Though the paradoxical age-old saying presents people with an interesting yet somewhat conflicting idea, some might suggest that less actually is more when applied to the medical art of rhinoplasty, more attractive, that is.
Facial plastic surgeons of different eras sought primarily to create one, socially accepted nose, but modern plastic surgeons are more concerned with customizing treatment plans to suit each patient’s needs.
By altering the nose in ways less extreme than the 1970s “ski jump” or the upturned, under-projected noses of the ‘80s and ‘90s, the new era of rhinoplasty seeks to maintain some identifying characteristics.
Metropolitan areas around the country serve as the perfect breeding ground for ingenuity. The concentration of educated, cultured citizens presents competition amongst both the working and social classes.
Each recent generation has supported a counter-culture: in the 70s it was hippies, the 80s freely dispensed metal rockers, the 90s presented us with our first dose of grunge and American punk, while the millennium recycled through some of these old phases. It was not until recent years – perhaps the result of a cultural evolution – that people began to expand their ideals of beauty.
With a growing appreciation for the very differences that distinguish one person from the next, these city-born influences have spread to the suburbs and beyond. The concept is reflected in the life choices people make, how they dress, and even the modifications chosen during a facial plastic surgery. This is especially true of rhinoplasty patients.
The nose is a very telling part of the face. Through its size and shape, the feature can be telling of one’s ethnicity, whether or not a person may have suffered a facial injury, or if a person was born with a congenital irregularity. While patients may seek to improve their looks by undergoing cosmetic nose surgery, they may not wish to give up their full story through a total transformation.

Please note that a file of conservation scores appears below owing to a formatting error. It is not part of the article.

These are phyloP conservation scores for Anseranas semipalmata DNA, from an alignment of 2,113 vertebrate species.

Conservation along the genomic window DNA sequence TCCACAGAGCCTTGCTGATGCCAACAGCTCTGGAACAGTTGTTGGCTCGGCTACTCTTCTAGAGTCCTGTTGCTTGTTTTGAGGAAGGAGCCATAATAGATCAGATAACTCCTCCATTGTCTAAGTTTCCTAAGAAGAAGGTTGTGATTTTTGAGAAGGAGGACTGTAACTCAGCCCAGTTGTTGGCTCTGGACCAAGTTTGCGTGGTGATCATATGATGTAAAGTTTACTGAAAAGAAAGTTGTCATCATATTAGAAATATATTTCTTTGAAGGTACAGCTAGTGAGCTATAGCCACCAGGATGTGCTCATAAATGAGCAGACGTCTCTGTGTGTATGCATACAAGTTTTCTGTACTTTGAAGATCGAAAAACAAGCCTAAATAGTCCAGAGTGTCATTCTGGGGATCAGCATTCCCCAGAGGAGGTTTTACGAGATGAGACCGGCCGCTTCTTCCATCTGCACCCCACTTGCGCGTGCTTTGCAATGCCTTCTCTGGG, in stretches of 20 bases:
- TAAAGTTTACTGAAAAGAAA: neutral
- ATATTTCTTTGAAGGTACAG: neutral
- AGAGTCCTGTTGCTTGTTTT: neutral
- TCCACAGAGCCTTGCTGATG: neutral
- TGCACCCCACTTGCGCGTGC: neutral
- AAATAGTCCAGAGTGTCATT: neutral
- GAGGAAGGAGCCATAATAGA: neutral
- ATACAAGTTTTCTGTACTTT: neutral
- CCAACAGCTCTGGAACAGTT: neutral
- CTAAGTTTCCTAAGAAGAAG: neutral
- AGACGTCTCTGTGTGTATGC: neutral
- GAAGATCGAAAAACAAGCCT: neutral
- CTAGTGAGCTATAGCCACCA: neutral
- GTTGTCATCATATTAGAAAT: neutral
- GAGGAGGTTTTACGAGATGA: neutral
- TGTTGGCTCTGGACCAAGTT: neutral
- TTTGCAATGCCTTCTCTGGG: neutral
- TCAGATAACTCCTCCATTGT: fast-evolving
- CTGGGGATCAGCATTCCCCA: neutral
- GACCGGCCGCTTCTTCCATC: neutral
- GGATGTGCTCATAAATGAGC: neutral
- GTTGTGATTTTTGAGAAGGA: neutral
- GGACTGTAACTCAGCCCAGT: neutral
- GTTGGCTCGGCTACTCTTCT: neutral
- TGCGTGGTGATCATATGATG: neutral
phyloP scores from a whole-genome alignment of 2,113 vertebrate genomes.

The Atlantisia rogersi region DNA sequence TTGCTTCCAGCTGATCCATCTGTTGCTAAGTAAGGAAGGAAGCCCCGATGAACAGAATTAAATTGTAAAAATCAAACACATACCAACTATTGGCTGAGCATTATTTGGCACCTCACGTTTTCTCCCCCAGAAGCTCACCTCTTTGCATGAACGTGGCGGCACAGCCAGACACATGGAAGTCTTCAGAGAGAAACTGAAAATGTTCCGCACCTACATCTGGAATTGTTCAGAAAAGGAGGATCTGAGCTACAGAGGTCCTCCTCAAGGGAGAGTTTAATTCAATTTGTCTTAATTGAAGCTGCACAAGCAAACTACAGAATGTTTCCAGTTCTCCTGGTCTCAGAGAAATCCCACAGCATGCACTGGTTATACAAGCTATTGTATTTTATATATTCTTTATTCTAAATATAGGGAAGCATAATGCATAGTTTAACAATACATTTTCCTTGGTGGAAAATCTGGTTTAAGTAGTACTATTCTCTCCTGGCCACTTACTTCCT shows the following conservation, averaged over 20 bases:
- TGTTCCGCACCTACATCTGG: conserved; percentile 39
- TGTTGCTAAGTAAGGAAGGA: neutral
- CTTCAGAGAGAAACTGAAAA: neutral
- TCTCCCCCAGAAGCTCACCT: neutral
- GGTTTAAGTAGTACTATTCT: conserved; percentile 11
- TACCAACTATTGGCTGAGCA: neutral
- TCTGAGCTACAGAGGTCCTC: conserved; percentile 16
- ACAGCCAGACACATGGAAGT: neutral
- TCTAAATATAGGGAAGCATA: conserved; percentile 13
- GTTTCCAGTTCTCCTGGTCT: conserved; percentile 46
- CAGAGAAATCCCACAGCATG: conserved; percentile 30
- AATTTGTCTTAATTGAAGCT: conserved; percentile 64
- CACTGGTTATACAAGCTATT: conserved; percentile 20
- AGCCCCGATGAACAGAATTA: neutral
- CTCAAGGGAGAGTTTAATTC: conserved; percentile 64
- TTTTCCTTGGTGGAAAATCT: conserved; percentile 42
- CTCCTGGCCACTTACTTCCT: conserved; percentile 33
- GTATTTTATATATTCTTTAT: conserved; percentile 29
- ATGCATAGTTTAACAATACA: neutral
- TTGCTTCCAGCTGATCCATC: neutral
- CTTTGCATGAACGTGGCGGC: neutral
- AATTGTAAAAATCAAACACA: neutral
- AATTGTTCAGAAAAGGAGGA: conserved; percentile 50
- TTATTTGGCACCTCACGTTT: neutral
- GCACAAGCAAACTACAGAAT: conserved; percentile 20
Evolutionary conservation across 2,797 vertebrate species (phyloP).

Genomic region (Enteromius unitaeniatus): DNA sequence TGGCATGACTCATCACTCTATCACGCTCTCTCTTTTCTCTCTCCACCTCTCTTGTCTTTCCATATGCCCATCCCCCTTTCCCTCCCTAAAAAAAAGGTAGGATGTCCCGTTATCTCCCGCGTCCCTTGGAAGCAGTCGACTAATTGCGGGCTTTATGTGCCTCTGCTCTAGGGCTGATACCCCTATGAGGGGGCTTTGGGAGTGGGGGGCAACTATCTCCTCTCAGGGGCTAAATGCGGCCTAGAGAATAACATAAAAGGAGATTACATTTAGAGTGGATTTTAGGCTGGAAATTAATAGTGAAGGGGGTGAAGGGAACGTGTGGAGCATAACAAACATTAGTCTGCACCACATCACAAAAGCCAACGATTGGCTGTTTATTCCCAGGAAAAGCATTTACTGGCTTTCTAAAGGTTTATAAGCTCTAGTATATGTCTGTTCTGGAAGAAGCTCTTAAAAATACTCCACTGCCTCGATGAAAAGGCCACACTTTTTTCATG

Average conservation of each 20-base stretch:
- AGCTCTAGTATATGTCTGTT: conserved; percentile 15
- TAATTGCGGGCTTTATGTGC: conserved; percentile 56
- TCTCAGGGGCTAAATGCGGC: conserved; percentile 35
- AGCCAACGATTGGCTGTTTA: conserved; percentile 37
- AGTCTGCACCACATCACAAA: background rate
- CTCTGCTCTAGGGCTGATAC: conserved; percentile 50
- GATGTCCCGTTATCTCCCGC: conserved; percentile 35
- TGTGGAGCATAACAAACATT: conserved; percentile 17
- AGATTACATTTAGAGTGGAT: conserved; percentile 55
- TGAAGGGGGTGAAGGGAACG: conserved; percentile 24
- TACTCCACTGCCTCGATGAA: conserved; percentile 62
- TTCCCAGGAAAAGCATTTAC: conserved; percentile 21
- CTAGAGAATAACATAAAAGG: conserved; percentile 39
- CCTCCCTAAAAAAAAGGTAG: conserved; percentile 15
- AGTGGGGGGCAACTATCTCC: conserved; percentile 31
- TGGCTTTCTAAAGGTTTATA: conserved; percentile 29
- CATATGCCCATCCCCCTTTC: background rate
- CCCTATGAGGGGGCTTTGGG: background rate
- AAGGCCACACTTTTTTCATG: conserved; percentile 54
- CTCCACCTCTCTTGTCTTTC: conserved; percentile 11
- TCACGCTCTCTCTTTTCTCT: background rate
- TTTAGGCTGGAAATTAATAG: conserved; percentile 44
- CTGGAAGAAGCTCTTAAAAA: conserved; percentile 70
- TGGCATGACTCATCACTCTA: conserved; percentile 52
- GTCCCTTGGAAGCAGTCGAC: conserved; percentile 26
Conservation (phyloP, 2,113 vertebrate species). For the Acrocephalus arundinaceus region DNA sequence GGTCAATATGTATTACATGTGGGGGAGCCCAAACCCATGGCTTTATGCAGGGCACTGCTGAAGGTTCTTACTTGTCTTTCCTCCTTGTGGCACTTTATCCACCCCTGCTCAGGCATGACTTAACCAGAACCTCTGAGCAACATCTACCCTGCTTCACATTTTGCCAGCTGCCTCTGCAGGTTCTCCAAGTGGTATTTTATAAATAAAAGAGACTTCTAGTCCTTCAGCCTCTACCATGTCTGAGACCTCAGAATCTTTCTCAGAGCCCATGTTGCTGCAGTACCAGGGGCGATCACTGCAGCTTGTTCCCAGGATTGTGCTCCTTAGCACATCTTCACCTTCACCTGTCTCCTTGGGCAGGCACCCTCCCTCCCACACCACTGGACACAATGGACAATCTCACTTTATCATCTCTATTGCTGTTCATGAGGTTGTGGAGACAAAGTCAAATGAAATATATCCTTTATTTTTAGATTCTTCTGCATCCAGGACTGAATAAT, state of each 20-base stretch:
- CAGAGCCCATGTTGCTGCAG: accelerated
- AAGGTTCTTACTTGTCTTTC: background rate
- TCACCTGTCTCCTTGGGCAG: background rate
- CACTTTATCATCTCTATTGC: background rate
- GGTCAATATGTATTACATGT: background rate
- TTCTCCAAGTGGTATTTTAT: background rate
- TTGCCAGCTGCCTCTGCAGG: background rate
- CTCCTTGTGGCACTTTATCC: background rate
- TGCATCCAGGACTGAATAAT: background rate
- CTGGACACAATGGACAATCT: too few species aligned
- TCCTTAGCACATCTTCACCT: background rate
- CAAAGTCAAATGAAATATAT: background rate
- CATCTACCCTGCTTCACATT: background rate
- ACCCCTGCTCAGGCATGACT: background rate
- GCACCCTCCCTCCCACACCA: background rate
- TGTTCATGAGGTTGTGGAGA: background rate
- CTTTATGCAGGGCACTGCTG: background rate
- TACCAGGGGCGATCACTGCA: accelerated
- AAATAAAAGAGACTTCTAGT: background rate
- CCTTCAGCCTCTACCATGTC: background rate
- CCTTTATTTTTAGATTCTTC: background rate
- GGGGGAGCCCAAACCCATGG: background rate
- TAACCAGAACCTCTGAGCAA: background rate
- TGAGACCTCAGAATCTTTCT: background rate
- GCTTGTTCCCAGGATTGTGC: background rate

Less is More in Application
Virginia rhinoplasty specialist Dr. Shervin Naderi caters to each patient’s wishes to the extent he is able, as there are times when a person’s anatomy prevents certain alterations. In keeping with his philosophy of patient care, the doctor can perform rhinoplasty conservatively, so more of the original tissues of the nose remain intact.
Often, patients seek to preserve their ethnicity throughout a plastic surgery. In such cases, Dr. Naderi may only slightly reduce a dorsal hump, create minimal alterations within the nasal tip, or minimally thin the overall structure. In some cases, a person may have a unique characteristic of the nose, such as a slight asymmetry or a divot in the skin they would prefer not to correct.
Minor changes during rhinoplasty can create significant changes. Think of the size of the nose in comparison to other body parts; it is quite small. Its size and central location of the face emphasize any changes made during a surgery. The removal or addition of tissue in the amount of millimeters can create significant changes.
Facial plastic surgeon Shervin Naderi, MD, FACS is familiar with the subtle nuances found in the varying architectures of the face. With a dual board certification and a specialty rhinoplasty practice, Dr. Naderi is skilled at altering the nose to suit a patient’s needs as well as their overall facial harmony.
Aside from ensuring an unsurpassed level of aesthetics, the doctor also caters to the functionality of the nose and breathing issues. Contact the doctor at one of his office locations toady: Herndon, Virginia – (703) 481-0002, or Chevy Chase,Maryland – (301) 222-2020.